Noam Schieber at The New Republic:
Like too many other computer prodigies of his generation, Aaron Swartz was used long before he was invented. He hadn’t lived long enough to know that not every mistake he made would reverberate for all time or haunt him until the end of his days. In this, he was not so different from any other teenager who sweats the pop quiz he failed or the fender he banged up. What distinguished Swartz was that, from a young age, he was handed a fantastically powerful set of tools—“you can do magic,” he would exhort his fellow programmers—and told it was his destiny to create a more free and just society.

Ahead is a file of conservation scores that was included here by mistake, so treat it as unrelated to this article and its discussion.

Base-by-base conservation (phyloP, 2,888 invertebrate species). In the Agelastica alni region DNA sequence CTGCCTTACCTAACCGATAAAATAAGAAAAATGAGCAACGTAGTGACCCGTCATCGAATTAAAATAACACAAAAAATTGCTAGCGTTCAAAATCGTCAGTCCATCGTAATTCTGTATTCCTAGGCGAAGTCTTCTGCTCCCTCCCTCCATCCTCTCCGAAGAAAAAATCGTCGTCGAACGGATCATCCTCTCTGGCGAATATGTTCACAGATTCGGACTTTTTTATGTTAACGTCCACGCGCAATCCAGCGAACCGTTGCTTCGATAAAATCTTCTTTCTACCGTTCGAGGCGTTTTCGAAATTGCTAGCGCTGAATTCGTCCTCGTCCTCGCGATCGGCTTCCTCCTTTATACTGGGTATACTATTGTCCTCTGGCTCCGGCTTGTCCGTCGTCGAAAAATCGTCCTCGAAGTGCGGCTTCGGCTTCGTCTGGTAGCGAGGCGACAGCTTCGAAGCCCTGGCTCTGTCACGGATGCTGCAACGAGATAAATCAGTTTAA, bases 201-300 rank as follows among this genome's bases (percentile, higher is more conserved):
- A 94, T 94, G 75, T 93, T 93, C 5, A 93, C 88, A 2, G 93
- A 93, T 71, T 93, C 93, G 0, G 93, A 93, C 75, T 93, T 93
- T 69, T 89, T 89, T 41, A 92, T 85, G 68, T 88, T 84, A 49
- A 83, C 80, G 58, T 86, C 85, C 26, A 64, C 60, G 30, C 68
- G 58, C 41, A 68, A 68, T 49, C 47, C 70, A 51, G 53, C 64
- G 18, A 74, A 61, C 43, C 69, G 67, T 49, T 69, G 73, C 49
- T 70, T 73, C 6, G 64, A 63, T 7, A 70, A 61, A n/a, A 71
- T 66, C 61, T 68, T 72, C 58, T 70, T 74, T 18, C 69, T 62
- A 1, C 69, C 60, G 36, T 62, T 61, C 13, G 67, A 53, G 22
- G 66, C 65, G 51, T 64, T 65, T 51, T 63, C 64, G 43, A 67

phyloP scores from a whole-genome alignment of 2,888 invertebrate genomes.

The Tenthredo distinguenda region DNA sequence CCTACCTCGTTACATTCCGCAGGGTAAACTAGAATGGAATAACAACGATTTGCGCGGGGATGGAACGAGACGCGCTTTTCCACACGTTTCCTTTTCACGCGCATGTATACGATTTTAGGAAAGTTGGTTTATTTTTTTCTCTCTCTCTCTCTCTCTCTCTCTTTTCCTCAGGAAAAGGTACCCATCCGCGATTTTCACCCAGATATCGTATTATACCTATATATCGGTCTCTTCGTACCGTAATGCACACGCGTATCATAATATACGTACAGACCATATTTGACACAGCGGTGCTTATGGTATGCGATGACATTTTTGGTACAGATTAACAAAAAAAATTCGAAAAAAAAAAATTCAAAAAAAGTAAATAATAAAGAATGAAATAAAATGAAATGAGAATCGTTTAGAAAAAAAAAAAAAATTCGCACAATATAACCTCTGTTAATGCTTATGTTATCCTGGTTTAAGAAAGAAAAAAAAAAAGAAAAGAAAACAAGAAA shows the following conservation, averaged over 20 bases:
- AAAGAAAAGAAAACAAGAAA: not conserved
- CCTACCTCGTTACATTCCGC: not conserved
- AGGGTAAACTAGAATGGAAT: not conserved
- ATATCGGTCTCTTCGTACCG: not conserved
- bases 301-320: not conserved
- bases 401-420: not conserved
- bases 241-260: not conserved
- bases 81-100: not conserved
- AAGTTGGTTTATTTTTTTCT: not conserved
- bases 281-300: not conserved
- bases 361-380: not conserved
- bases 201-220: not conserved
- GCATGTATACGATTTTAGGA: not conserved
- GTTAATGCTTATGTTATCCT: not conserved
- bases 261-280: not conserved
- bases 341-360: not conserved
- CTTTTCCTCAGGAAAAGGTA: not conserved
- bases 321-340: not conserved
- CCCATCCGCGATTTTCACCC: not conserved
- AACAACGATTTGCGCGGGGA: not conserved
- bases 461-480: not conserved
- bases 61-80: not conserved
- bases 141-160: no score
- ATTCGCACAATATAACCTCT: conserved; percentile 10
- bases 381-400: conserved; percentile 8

For Swartz and his fellow computer prodigies, this was a deeply isolating existence.
I find Schieber’s article from last year a welcome addition to much of the coverage of Swartz’s life and career.